Once back home, everything went into the washing machine, as the things that I had washed by hand were never very well washed anyway. When she was looking through all the washing, my wife said ?What happened to the shirts you bought for the walk??. I had spent some time looking for polo shirts that would be light and easy to wash and dry, buying three of them online, only to forget all about them in my last minute rush to pack everything. I had taken some others that were heavier and less easy to dry.
When I returned to work on the Monday morning there were cheers from the window of the office upstairs and 'Welcome Back' display in the main entrance.
Welcome back to Work
There were a few good things to come out of the walk, one of which was that I was still capable of this rather demanding schedule despite being over 70. Because of a few different locations for accommodation, some days were actually longer or involved more ascent than I had done in previous walks, yet I didn't find it any more difficult than I had done in the past. Part of this was helped by doing regular day walks around the hills and mountains of North Wales, part was helped by now having a part time job where I spend most of the time on my feet, and part was helped by knowing what to expect and being mentally prepared for the challenges. The only real mistake was by taking on a bit too much on the final day, which could easily have been my downfall, but it all ended well apart from having to take things easy for several weeks to get my knee better. This didn't stop me from doing my job nor taking walks of a few miles along the sea front, but it did keep me away from the mountains for a while. I generally find that a state of lethargy sets in following a demanding walk and this is best dispelled by doing a good day walk over mountains, perhaps a week later, as this seems to kickstart the body's energy levels back into action. However, my knee problem prevented me from doing this, so it took me longer than usual to get back my normal feeling of wellbeing.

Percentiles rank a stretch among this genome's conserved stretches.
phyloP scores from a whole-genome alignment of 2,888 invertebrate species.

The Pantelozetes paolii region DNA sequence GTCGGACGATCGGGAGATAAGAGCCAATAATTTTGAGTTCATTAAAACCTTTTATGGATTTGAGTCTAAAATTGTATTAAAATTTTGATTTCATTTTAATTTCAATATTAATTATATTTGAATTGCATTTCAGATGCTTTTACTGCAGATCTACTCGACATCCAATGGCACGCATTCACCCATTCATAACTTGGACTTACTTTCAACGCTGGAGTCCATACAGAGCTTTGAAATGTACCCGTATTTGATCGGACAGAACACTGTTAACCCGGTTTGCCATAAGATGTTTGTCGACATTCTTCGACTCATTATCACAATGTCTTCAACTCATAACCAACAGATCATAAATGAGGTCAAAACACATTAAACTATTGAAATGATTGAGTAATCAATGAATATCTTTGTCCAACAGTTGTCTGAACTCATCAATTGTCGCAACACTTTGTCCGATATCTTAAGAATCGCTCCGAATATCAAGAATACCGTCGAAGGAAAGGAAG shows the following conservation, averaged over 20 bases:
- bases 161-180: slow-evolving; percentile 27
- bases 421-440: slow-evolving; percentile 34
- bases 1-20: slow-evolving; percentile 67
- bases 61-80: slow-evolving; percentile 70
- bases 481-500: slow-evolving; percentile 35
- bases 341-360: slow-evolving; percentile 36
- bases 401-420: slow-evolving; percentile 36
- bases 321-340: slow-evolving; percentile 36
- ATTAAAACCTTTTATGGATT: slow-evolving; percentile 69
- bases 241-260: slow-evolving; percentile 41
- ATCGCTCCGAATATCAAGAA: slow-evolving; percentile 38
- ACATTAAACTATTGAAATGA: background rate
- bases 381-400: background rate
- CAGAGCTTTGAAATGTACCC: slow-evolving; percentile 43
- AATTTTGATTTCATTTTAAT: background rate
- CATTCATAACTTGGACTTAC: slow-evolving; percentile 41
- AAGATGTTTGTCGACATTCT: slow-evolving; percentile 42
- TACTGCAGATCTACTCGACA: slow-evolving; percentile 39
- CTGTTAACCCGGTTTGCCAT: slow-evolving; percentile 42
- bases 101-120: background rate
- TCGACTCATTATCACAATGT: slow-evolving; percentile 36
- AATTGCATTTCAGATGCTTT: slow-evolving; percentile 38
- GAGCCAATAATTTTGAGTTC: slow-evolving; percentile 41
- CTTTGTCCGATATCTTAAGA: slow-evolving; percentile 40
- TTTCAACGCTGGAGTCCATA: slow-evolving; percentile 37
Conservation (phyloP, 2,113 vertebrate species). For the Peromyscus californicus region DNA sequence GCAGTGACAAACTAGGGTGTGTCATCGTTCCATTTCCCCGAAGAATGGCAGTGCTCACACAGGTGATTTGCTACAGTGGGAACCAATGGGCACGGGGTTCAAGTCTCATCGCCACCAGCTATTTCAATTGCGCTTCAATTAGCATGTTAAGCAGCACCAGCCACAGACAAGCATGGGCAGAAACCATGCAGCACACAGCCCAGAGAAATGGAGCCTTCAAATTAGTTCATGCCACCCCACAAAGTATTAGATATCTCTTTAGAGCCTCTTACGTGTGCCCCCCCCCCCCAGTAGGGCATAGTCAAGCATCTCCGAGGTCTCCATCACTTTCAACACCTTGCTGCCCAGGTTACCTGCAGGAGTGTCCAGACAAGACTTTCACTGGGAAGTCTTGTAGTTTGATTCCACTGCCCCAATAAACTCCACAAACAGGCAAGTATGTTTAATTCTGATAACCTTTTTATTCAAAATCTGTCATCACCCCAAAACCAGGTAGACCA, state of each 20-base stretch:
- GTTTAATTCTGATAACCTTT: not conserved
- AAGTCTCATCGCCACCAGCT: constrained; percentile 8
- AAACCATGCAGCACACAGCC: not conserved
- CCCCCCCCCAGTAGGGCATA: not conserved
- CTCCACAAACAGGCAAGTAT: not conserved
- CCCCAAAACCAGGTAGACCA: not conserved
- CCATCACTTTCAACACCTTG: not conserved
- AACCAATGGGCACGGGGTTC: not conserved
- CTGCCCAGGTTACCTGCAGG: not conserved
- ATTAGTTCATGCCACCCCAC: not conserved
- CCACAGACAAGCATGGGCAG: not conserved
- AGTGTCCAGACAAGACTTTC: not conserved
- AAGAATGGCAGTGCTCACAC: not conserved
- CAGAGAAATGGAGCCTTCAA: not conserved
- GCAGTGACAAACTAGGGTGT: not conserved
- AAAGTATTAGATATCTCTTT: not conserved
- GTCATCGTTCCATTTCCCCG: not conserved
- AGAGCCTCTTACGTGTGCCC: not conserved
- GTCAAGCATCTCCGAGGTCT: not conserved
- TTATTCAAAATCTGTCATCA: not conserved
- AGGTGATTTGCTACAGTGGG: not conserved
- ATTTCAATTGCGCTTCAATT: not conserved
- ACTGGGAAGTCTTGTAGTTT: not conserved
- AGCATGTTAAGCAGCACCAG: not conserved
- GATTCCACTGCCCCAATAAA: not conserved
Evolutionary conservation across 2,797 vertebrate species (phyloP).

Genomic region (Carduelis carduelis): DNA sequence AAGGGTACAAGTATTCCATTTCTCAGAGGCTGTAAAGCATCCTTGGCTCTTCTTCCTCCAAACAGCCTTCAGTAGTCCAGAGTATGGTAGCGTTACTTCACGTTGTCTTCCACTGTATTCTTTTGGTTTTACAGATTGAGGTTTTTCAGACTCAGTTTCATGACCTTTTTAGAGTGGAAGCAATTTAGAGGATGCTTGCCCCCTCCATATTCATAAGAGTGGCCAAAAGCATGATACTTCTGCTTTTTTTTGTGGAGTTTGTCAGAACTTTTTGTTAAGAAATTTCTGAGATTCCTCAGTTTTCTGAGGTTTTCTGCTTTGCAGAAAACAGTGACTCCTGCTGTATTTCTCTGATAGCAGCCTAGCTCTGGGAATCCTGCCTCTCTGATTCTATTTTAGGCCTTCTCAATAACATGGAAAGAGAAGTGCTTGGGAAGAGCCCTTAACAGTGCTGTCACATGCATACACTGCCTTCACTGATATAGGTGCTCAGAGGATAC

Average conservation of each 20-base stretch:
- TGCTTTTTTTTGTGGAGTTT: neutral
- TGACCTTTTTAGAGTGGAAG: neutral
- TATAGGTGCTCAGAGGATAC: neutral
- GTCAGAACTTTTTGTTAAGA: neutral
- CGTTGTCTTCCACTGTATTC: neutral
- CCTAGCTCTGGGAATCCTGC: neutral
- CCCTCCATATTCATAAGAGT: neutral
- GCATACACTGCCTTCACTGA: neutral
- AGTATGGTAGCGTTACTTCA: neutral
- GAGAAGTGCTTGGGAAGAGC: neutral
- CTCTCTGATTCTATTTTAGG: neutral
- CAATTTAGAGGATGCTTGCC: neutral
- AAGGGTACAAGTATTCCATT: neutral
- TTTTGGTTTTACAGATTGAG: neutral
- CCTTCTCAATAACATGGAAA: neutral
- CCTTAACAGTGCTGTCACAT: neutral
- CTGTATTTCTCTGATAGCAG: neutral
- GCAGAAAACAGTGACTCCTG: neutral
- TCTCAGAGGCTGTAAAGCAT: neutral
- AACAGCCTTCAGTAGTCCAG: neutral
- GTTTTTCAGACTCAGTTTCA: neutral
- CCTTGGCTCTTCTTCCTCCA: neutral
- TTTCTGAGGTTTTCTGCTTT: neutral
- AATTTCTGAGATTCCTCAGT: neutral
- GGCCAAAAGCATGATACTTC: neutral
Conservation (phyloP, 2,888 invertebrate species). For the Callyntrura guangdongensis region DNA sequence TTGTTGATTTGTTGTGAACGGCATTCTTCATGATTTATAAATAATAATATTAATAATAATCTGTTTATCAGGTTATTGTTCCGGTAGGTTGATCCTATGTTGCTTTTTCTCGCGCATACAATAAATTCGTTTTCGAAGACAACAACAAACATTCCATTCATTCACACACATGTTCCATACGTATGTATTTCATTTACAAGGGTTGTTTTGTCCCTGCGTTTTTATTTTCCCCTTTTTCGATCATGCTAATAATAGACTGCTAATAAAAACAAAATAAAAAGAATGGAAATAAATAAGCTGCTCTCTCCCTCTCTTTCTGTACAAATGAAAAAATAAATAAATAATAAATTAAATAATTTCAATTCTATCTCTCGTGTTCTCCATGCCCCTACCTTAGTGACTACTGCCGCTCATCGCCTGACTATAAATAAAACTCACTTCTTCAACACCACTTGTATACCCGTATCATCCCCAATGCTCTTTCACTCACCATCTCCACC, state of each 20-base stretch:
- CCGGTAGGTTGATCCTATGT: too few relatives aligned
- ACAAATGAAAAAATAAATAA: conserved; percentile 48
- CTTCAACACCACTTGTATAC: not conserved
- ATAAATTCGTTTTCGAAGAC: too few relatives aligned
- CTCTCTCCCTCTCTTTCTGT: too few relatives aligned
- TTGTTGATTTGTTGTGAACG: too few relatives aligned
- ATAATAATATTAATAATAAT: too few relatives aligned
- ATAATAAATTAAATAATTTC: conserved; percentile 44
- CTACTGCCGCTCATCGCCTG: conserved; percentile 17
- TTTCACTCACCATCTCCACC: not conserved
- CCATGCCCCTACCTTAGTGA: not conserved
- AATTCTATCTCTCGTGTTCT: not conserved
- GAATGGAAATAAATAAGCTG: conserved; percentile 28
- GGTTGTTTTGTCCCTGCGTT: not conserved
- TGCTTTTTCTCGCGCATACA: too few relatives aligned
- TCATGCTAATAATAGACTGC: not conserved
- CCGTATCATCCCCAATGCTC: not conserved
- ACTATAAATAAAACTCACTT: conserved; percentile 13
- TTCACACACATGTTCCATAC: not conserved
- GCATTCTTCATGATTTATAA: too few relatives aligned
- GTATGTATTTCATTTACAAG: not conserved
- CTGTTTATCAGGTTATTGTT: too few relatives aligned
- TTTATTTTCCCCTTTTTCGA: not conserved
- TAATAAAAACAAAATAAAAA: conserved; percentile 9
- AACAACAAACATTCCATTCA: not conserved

The weather was rather disappointing, but this was only to be expected in a year when the Jet Stream was stuck in an unfavourable position for most of the time. To start with it was too hot and my biggest problem was carrying enough water to keep me hydrated. It then turned wetter and cooler making the walking easier in many ways, but resulting in rather disappointing views, though there was only one day when I spent most of the time in rain and mist. On mountain walks periods of bad weather have to be expected, so it is something that you just have to put up with and keep pressing on.
The walk managed to raise over £600 between two charities, so that was a bonus, though it was not the prime motive for doing the walk.
One thing I did find for the first time on this walk is how much easier it is to follow a previously plotted route on a GPS than it is using conventional map reading methods. It doesn't mean maps can be dispensed with altogether, but they tend to be used mainly to identify landmarks and to check progress rather than for actual route finding. Of course, there are now more expensive GPSs with the ability to download full maps as well, but mine is only a basic model. I prefer to spend my time enjoying the walking and the scenery, so the less time I have to spend working out where I am and which way I should be going the better, though some people do actually enjoy the challenges of the orienteering itself.